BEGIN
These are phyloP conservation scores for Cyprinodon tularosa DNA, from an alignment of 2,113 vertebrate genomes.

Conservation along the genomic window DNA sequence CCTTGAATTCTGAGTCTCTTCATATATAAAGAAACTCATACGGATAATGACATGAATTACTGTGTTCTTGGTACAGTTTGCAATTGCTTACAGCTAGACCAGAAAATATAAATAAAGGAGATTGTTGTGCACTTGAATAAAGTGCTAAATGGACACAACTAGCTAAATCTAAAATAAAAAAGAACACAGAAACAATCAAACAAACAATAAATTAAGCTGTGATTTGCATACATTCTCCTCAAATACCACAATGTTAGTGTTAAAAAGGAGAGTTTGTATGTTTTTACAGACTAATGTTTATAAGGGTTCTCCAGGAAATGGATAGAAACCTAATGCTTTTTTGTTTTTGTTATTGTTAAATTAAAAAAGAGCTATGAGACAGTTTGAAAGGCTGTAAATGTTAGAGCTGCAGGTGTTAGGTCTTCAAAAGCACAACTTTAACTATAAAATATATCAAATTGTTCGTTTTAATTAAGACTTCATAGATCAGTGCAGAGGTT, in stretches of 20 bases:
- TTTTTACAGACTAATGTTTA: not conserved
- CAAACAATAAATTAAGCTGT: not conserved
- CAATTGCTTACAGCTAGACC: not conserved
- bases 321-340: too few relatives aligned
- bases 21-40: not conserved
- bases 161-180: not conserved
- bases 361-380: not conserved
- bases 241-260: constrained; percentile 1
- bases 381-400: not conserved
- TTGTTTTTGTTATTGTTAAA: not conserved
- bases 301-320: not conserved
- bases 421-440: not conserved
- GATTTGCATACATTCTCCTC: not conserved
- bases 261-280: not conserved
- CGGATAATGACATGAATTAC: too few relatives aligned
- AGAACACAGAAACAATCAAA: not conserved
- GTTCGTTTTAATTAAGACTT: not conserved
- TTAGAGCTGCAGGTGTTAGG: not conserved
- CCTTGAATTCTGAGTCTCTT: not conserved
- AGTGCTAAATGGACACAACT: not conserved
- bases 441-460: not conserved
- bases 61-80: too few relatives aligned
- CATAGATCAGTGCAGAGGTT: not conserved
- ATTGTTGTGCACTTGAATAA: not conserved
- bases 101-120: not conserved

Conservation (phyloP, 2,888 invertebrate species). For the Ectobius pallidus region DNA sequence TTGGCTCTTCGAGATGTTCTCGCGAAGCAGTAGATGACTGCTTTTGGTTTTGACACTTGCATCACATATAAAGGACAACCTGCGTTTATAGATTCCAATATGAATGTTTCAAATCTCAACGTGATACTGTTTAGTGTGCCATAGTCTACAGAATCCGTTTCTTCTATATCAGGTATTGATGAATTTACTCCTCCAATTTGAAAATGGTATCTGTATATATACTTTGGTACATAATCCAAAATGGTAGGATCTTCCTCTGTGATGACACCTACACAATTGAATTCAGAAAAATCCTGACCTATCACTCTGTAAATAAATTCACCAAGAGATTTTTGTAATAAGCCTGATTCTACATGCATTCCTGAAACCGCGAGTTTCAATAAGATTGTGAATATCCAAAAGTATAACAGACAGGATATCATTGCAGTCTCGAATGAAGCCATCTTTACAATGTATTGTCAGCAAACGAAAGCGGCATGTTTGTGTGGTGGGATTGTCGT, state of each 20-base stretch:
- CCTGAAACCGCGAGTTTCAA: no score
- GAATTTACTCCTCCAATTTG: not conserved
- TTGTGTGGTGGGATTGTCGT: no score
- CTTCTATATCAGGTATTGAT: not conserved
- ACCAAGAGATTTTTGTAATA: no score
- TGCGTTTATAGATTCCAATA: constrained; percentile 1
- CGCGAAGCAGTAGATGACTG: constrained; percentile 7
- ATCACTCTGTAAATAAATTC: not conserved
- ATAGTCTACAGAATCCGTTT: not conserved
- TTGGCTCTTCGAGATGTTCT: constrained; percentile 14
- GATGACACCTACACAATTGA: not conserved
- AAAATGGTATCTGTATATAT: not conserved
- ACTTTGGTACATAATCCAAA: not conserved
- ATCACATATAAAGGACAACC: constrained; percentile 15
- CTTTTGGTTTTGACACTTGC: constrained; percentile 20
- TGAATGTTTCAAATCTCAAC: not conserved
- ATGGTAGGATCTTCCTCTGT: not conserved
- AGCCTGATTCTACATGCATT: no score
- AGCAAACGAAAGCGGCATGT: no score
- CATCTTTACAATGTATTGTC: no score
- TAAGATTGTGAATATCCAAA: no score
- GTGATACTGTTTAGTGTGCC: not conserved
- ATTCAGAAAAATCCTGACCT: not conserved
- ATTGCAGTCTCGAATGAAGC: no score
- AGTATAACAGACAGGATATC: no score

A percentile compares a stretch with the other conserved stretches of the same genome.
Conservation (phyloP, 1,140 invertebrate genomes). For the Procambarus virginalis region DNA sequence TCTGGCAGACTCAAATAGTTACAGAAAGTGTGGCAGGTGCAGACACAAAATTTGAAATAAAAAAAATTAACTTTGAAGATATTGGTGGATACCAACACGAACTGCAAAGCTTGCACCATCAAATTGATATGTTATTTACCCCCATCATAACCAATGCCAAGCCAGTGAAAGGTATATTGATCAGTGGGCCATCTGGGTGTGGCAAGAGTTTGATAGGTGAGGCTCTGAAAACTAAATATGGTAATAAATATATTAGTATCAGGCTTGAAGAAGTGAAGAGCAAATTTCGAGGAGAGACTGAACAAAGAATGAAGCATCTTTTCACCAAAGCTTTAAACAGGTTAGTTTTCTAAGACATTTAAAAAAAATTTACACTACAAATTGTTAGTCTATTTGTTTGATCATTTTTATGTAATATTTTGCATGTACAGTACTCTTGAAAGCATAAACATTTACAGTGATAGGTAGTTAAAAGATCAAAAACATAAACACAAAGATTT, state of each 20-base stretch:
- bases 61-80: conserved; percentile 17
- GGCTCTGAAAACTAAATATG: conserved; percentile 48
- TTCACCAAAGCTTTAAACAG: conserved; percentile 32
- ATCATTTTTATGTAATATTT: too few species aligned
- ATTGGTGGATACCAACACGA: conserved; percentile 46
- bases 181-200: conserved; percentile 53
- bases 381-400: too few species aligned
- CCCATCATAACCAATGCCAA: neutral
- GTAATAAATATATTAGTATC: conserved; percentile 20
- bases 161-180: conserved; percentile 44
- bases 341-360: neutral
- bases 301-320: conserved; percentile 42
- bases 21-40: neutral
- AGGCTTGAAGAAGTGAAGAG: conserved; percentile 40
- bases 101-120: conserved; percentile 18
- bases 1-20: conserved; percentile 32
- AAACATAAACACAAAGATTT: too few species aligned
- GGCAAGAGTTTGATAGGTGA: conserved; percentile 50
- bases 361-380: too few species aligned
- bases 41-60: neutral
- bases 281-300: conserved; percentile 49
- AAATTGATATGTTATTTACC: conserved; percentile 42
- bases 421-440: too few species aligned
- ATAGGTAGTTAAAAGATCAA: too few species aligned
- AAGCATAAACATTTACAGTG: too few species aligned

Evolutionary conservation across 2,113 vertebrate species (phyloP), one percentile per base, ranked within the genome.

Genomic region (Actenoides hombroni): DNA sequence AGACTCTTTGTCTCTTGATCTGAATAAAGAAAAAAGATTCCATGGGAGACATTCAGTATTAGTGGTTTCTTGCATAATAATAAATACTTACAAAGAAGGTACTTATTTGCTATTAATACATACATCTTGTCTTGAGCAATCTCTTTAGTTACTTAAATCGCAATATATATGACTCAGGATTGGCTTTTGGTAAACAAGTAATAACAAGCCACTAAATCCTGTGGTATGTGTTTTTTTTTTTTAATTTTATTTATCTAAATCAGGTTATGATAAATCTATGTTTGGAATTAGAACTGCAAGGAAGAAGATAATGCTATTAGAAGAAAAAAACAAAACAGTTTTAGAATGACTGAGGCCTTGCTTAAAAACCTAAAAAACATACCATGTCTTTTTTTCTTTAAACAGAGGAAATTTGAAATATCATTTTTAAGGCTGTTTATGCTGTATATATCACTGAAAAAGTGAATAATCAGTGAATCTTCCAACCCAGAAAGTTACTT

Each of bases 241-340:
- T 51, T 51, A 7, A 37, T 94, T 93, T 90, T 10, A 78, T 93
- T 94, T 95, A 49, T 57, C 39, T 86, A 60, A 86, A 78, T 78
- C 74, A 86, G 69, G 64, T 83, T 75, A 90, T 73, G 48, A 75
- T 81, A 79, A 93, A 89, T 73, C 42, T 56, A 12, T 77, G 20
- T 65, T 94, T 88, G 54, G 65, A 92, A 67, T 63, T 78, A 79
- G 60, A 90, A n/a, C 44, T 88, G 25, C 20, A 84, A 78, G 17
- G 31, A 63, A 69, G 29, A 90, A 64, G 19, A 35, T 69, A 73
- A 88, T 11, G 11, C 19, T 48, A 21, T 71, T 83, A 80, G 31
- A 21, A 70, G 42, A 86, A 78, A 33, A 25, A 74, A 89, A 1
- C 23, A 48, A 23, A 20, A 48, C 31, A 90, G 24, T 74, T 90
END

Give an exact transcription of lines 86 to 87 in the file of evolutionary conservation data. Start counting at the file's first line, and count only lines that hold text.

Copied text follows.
- C 74, A 86, G 69, G 64, T 83, T 75, A 90, T 73, G 48, A 75
- T 81, A 79, A 93, A 89, T 73, C 42, T 56, A 12, T 77, G 20